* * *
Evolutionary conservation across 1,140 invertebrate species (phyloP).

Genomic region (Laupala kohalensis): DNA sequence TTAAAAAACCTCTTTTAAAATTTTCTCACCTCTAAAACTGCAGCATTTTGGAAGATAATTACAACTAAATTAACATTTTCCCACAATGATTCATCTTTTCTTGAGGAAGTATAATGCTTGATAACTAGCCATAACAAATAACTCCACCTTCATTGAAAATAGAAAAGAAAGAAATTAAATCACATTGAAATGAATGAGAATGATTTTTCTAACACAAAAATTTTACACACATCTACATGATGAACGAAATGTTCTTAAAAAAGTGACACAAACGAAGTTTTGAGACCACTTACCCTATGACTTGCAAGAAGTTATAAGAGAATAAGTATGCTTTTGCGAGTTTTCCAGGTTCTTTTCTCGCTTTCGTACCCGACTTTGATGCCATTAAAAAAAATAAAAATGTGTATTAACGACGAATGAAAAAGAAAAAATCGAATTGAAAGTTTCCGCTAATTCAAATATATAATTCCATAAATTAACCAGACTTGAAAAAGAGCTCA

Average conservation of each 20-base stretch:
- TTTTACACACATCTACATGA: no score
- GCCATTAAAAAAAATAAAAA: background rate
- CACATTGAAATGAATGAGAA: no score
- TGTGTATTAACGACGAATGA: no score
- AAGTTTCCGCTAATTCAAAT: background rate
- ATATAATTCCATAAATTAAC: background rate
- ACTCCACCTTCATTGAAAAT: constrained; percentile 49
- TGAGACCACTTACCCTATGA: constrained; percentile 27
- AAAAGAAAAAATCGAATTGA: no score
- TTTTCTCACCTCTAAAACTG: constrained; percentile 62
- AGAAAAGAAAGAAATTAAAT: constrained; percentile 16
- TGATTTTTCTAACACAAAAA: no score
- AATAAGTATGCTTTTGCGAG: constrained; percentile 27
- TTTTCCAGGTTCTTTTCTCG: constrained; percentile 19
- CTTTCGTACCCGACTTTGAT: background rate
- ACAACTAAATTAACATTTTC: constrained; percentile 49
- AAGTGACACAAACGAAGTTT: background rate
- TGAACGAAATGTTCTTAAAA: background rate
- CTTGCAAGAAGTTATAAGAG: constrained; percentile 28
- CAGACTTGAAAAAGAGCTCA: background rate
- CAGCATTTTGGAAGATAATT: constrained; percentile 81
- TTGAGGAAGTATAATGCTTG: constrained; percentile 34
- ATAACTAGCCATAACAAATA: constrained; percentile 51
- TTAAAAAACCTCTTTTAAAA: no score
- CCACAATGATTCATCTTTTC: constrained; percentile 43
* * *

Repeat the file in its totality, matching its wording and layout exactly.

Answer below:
Evolutionary conservation across 1,140 invertebrate species (phyloP).

Genomic region (Laupala kohalensis): DNA sequence TTAAAAAACCTCTTTTAAAATTTTCTCACCTCTAAAACTGCAGCATTTTGGAAGATAATTACAACTAAATTAACATTTTCCCACAATGATTCATCTTTTCTTGAGGAAGTATAATGCTTGATAACTAGCCATAACAAATAACTCCACCTTCATTGAAAATAGAAAAGAAAGAAATTAAATCACATTGAAATGAATGAGAATGATTTTTCTAACACAAAAATTTTACACACATCTACATGATGAACGAAATGTTCTTAAAAAAGTGACACAAACGAAGTTTTGAGACCACTTACCCTATGACTTGCAAGAAGTTATAAGAGAATAAGTATGCTTTTGCGAGTTTTCCAGGTTCTTTTCTCGCTTTCGTACCCGACTTTGATGCCATTAAAAAAAATAAAAATGTGTATTAACGACGAATGAAAAAGAAAAAATCGAATTGAAAGTTTCCGCTAATTCAAATATATAATTCCATAAATTAACCAGACTTGAAAAAGAGCTCA

Average conservation of each 20-base stretch:
- TTTTACACACATCTACATGA: no score
- GCCATTAAAAAAAATAAAAA: background rate
- CACATTGAAATGAATGAGAA: no score
- TGTGTATTAACGACGAATGA: no score
- AAGTTTCCGCTAATTCAAAT: background rate
- ATATAATTCCATAAATTAAC: background rate
- ACTCCACCTTCATTGAAAAT: constrained; percentile 49
- TGAGACCACTTACCCTATGA: constrained; percentile 27
- AAAAGAAAAAATCGAATTGA: no score
- TTTTCTCACCTCTAAAACTG: constrained; percentile 62
- AGAAAAGAAAGAAATTAAAT: constrained; percentile 16
- TGATTTTTCTAACACAAAAA: no score
- AATAAGTATGCTTTTGCGAG: constrained; percentile 27
- TTTTCCAGGTTCTTTTCTCG: constrained; percentile 19
- CTTTCGTACCCGACTTTGAT: background rate
- ACAACTAAATTAACATTTTC: constrained; percentile 49
- AAGTGACACAAACGAAGTTT: background rate
- TGAACGAAATGTTCTTAAAA: background rate
- CTTGCAAGAAGTTATAAGAG: constrained; percentile 28
- CAGACTTGAAAAAGAGCTCA: background rate
- CAGCATTTTGGAAGATAATT: constrained; percentile 81
- TTGAGGAAGTATAATGCTTG: constrained; percentile 34
- ATAACTAGCCATAACAAATA: constrained; percentile 51
- TTAAAAAACCTCTTTTAAAA: no score
- CCACAATGATTCATCTTTTC: constrained; percentile 43